failed to plead or otherwise defend, the district court has
an affirmative duty to look into its jurisdiction both over
the subject matter and the parties.” Id. And
when evaluating a motion for summary judgment, even
“[i]f the nonmoving party fails to respond, the
district court may not grant the motion without first
examining the moving party's submission to determine if
it has met its initial burden.” Hansen v. Jenson, 2008
WL 4145976, at *1 (D. Utah 2008) (quoting Reed v.
Bennett, 312 F.3d 1190, 1194-95 (10th Cir.2002)).
Westchester had not alleged any facts suggesting that this
court may exercise personal jurisdiction over the Third-Party
Defendants, the court ordered that Westchester file a
supplemental memorandum alleging its basis for personal
jurisdiction or notifying the court of its non-opposition to
a transfer of venue. Westchester responded with a notice of
non-opposition to a transfer of venue.
has failed to make any allegations establishing a factual
basis for this court's exercise of personal jurisdiction
over the Third-Party Defendants. Accordingly, this court
finds that it may not exercise personal jurisdiction over the
Third-Party Defendants and therefore may not enter default
judgment or summary judgment against them. See Williams v.
Life Sav. & Loan, 802 F.2d 1200, 1202-03 (10th Cir.
1986). In the Tenth Circuit, there is precedent for transfer
to another district pursuant to 28 U.S.C. section 1404(a)
when the court sua sponte finds lack of personal
jurisdiction. See Williams v. Life Sav. & Loan, 802 F.2d
1200, 1203 (10th Cir. 1986) (citing favorably First National
Bank of Louisville v. Bezema, 569 F.Supp. 818 (S.D. Indiana
1983) wherein the district court transferred a case after sua
sponte raising the issue of lack of personal jurisdiction).
Under 28 U.S.C. section 1404(a), “[f]or the convenience
of parties and witnesses, in the interest of justice, a
district court may transfer any civil action to any other
district or division where it might have been brought or to
any district or division to which all parties have
outset of this action, Westchester moved to transfer the case
to the Northern District of Georgia pursuant to 28 U.S.C.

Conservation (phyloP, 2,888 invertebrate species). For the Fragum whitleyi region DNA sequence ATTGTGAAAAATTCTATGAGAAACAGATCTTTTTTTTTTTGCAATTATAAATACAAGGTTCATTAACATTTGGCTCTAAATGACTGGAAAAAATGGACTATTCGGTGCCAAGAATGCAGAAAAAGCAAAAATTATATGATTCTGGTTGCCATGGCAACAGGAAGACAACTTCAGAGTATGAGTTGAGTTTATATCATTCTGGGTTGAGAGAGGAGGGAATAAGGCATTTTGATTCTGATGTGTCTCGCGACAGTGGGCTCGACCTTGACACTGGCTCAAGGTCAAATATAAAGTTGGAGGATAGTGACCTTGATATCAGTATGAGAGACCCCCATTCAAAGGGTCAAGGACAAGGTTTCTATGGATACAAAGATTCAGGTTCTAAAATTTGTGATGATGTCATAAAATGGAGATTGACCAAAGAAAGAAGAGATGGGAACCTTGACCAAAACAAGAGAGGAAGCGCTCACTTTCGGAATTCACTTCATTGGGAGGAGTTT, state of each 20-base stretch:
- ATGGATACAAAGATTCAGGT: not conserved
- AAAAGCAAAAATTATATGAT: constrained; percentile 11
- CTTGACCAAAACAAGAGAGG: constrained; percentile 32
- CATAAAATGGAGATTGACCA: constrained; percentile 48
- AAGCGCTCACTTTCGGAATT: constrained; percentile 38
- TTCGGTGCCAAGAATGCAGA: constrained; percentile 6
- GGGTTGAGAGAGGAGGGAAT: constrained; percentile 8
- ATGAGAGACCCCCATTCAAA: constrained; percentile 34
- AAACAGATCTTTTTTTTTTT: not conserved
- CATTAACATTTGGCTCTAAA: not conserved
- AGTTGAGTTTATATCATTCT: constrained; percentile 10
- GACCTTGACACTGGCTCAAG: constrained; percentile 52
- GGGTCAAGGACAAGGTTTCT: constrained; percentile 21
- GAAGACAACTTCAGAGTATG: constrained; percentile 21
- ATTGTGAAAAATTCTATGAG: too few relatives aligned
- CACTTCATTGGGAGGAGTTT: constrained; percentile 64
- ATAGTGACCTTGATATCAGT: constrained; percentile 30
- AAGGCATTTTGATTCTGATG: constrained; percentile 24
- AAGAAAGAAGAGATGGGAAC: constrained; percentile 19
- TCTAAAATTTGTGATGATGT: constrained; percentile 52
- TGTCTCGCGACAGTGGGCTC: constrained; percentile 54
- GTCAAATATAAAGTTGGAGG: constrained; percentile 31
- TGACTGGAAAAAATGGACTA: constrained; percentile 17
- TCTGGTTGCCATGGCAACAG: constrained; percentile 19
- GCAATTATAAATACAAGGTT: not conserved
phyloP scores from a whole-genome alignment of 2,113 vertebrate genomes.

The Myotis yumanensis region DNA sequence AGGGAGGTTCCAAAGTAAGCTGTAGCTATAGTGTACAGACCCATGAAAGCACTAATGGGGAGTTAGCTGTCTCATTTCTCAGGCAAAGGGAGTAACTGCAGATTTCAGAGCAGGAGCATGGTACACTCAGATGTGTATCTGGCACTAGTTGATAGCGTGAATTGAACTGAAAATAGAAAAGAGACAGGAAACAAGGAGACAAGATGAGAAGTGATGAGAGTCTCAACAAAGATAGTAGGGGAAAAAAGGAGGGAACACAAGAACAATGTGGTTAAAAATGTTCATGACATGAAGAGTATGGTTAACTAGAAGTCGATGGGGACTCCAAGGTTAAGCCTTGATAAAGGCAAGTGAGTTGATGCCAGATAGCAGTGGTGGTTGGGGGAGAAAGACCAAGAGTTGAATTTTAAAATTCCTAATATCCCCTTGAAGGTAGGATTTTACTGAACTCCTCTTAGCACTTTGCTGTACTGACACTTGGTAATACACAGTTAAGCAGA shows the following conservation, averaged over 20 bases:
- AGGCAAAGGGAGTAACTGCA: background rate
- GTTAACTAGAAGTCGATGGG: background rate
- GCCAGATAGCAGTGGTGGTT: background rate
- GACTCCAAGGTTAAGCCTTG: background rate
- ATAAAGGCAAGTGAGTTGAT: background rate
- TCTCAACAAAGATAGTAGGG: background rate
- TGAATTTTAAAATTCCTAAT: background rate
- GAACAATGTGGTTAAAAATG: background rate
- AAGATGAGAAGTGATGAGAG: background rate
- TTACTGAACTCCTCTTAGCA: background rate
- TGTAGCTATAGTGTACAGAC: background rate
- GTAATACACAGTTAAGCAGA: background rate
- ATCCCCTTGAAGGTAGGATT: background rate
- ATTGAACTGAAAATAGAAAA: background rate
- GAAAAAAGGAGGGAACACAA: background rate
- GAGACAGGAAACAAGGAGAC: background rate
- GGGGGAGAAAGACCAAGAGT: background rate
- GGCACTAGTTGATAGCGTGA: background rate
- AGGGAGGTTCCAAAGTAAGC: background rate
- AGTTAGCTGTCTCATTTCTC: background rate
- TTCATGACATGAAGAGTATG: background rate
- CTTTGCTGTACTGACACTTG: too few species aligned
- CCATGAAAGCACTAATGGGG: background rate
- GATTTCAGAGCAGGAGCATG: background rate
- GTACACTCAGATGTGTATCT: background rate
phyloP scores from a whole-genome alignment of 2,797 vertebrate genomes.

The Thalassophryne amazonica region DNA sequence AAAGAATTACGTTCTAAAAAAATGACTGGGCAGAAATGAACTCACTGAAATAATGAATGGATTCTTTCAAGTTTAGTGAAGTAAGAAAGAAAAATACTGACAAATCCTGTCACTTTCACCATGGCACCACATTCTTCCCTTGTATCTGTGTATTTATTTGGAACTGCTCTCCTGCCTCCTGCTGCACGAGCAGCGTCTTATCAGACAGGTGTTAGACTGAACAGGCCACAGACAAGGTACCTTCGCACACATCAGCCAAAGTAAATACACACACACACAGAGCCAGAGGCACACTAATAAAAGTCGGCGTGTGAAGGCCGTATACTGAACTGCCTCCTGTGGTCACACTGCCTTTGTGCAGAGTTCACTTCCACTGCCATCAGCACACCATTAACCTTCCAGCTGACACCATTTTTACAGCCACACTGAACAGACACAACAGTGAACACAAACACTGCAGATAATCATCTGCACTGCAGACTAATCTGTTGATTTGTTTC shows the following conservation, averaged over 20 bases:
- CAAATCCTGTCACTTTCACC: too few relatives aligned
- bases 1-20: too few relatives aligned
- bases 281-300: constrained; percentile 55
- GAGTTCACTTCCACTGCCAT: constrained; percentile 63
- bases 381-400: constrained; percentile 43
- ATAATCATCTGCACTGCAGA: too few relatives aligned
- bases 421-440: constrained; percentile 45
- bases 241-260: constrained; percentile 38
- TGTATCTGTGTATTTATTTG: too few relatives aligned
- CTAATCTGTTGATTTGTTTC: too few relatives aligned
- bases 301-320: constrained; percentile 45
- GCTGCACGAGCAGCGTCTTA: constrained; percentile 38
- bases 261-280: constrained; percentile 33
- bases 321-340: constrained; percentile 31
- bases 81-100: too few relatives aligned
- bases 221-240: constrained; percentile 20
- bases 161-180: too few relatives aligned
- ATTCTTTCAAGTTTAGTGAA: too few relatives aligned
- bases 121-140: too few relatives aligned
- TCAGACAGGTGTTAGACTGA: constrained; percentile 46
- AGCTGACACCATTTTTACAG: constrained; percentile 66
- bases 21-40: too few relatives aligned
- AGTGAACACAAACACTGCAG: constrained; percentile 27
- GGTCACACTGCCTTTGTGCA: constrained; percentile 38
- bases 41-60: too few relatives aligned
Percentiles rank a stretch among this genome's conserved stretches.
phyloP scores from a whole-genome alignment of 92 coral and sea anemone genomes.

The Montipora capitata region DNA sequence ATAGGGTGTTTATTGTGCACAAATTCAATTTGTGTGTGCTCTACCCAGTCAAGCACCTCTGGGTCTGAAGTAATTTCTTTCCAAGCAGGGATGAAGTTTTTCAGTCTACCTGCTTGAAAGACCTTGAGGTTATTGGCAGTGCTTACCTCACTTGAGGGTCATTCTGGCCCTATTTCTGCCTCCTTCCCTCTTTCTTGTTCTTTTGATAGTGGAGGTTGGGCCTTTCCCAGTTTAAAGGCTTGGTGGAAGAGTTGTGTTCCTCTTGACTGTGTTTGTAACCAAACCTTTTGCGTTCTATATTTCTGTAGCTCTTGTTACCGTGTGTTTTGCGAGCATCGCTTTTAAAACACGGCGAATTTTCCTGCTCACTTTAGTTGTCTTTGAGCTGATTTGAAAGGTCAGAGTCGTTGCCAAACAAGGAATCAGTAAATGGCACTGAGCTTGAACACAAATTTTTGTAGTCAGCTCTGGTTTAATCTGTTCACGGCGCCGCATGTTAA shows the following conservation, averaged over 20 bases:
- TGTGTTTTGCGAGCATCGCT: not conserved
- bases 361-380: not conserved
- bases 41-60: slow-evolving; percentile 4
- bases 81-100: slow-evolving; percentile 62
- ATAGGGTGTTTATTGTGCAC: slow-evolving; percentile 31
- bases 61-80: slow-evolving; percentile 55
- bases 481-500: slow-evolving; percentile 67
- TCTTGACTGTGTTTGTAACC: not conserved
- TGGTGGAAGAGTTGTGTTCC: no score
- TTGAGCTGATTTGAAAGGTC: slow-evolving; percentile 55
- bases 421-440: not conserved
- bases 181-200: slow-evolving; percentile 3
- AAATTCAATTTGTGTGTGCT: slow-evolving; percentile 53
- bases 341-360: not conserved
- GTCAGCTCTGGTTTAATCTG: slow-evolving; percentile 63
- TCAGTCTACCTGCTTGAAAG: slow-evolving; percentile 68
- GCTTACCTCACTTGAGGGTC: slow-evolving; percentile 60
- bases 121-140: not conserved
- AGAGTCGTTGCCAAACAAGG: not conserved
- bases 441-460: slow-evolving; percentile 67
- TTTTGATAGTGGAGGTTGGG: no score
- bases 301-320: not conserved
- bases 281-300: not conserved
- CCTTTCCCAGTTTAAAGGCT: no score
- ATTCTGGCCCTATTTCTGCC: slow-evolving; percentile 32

§ 1404(a). Westchester alleged the Northern District of
Georgia was the more convenient forum because Third-Party
Defendants reside in the Northern District of Georgia,
primary witnesses are located in the Northern District of
Georgia, and finally the assets at issue in the underlying
lawsuit are located in the Northern District of Georgia.
Magistrate Judge Paul Warner denied the motion to change
venue because Onset had chosen Utah as the forum and
Westchester had not met its burden to overcome the preference
given to the plaintiff's choice of forum. See Memorandum
Decision and Order Denying Motion to Transfer Venue, ECF No.
54. However, on July 17, 2017, the court dismissed all claims
between Onset and Westchester. Thus, the court need no longer
consider the plaintiff's choice of forum. Westchester has
already indicated that it consents to a transfer to the
Northern District of Georgia and Third-Party Defendants have
not objected. Thus, the court must now evaluate only whether
the action could have been brought in the Northern District
to 28 U.S.C. § 1391(b): “A civil action may be
(1) a judicial district in which any defendant resides, if
all defendants are residents of the State in which the
district is located; (2) a judicial district in which a
substantial part of the events or omissions giving rise to
the claim occurred, or a substantial part of property that is
the subject of the action is situated; or (3) if there is no
district in which an action may otherwise be brought as
provided in this section, any judicial ...